NHS faces crucial period ahead of reduced investment from 2008: but there's no cause for panic, says The King's Fund report

The government must take action now to reduce widespread variations in hospital performance, improve productivity and win the support of health staff in its efforts to reform the health service if the NHS is to cope with lower growth in funding from 2008 onwards.

A report, Funding Health Care: 2008 and beyond: Report from the Leeds Castle summit, published today by The King's Fund warns that these challenges will be among the most significant facing the health service over the next few years following this summer's comprehensive spending review (CSR), which is set to bring an end to the unprecedented increases in NHS funding since 2002.

The Chancellor is now expected to announce real terms cash increases in the next CSR of between 3.0 to 3.5 per cent per year for the NHS up to 2011/12 – less than half the annual increase received by the service every year since 2000. But the report argues that the slowdown in funding, despite coming at a time when the NHS is already facing significant financial problems, should not damage patient care and the delivery of better services as long as the NHS plans effectively for a period of reduced investment.

The King's Fund Chief Executive Niall Dickson said:

'Everyone knows the days of massive growth in health spending will come to an end from 2008. That is bound to be difficult but it should not be a cause for despair. The message from this report is clear – once the service is placed on a sound financial footing, the focus must be on improving productivity, tackling variations in performance and setting the right incentives for both staff and institutions. This will inevitably mean local organisations will need to develop a much greater understanding of the different needs of individual patients and for some organisations that will demand a very different approach to delivery.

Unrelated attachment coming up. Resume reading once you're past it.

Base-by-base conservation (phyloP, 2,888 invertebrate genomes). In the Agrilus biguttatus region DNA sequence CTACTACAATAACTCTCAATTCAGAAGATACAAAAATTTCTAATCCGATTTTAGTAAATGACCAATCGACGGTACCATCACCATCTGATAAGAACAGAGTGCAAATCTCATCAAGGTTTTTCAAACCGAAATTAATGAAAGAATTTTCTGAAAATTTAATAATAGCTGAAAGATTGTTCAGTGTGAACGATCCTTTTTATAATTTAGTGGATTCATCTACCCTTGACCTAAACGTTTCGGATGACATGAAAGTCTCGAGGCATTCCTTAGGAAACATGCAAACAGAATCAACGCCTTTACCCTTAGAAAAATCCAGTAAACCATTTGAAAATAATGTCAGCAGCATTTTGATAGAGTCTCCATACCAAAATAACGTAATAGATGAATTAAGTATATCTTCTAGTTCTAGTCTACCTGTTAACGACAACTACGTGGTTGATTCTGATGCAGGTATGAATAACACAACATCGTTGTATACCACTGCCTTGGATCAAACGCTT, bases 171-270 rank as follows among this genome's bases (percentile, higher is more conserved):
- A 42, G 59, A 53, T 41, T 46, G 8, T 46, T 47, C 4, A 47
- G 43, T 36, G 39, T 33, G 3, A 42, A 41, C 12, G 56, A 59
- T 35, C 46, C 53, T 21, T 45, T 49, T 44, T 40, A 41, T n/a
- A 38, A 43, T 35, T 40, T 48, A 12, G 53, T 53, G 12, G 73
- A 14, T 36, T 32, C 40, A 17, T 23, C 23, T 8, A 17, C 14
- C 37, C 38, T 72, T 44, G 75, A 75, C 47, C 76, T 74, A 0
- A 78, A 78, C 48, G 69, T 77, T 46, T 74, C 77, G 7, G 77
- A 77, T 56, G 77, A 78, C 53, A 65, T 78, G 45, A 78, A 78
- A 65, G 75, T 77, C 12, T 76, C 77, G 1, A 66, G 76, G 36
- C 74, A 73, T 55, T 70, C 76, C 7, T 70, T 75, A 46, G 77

'The unprecedented levels of funding the NHS has received in recent years have delivered real benefits in terms of lower waiting lists, more staff and better care in cancer, coronary heart disease and mental health. But much more could and needs to be done to improve patients' experience of care, clinical safety and health outcomes in general. That is why the next few years will be crucial if the health service is to have a viable, long-term future.

'As long as the government is prepared to continue to provide extra investment, and health organisations respond and plan effectively, there is no reason why the NHS cannot deliver more and better services in the years ahead.'

The report is the edited outcome of a high-level summit at Leeds Castle, attended by government officials, NHS managers, health professionals, economists and other leading policy analysts, and features chapters from a number of leading health commentators. The report reveals a consensus among the attendees on five key challenges the NHS will need to meet if it is to have a viable future:

  • Reduce variations in performance and clinical practice Substantial improvements could be made if health care organisations seriously tackled longstanding and unexplained variations in hospital and clinical performance across the country. It has been evident for many years that there are largely unexplained variations in referral and operation rates, treatment thresholds, prescribing rates, primary care trusts' spending decisions and performance in general. Failure to tackle unnecessary variations effectively has had an adverse impact on equity as well as on efficiency.